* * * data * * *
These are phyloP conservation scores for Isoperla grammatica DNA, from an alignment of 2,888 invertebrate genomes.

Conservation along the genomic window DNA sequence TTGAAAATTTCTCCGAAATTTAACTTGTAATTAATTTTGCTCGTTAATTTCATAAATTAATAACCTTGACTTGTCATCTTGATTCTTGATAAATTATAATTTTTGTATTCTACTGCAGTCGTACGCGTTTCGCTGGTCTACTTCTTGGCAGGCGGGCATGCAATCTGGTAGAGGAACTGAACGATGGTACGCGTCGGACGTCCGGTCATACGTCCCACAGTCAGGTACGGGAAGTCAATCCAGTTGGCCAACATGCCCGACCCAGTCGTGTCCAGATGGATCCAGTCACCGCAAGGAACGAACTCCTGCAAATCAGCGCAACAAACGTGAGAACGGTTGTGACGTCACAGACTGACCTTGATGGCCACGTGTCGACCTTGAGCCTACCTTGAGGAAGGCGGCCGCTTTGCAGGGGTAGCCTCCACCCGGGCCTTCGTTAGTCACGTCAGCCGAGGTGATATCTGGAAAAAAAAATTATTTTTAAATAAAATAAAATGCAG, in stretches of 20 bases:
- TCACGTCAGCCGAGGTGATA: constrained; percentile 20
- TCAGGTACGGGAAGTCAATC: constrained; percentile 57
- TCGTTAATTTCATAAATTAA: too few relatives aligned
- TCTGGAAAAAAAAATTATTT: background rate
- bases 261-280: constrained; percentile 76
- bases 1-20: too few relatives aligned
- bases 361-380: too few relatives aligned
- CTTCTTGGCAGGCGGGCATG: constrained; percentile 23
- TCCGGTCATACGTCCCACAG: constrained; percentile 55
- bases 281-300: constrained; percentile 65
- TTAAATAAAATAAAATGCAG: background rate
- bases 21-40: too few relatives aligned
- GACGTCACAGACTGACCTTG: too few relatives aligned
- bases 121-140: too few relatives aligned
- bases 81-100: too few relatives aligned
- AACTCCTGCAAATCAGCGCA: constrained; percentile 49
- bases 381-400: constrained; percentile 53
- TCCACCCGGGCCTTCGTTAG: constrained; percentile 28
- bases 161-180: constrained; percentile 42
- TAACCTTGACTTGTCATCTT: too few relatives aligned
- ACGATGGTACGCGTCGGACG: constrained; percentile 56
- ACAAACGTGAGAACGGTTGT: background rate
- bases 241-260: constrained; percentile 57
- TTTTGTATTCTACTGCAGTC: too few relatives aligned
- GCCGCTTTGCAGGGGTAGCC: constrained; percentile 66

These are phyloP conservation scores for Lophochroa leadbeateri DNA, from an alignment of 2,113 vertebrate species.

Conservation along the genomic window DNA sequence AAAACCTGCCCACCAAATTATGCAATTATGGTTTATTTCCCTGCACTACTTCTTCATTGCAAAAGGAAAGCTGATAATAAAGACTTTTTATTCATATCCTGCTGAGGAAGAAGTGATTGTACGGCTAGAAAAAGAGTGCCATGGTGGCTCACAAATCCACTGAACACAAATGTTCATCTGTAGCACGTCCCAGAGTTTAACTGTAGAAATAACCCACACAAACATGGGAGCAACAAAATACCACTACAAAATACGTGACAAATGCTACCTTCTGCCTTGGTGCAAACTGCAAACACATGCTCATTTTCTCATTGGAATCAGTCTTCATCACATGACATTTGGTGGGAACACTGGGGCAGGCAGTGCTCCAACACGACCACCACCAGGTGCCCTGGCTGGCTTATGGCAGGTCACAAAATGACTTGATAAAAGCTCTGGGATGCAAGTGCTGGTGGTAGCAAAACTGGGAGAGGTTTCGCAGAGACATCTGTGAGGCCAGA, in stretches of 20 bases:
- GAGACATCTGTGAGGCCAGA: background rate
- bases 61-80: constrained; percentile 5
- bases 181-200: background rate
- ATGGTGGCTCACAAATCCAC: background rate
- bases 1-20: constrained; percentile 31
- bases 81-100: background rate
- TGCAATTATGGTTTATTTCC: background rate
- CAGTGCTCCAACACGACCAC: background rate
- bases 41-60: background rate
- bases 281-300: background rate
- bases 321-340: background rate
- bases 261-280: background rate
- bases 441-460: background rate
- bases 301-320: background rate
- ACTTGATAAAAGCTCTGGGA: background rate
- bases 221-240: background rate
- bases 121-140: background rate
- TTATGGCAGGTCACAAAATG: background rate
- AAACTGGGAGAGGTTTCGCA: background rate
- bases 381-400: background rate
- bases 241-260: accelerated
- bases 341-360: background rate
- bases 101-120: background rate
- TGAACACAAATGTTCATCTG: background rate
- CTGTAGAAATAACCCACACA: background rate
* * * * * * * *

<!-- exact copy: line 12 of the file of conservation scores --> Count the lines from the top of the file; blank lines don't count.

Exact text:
- bases 281-300: constrained; percentile 65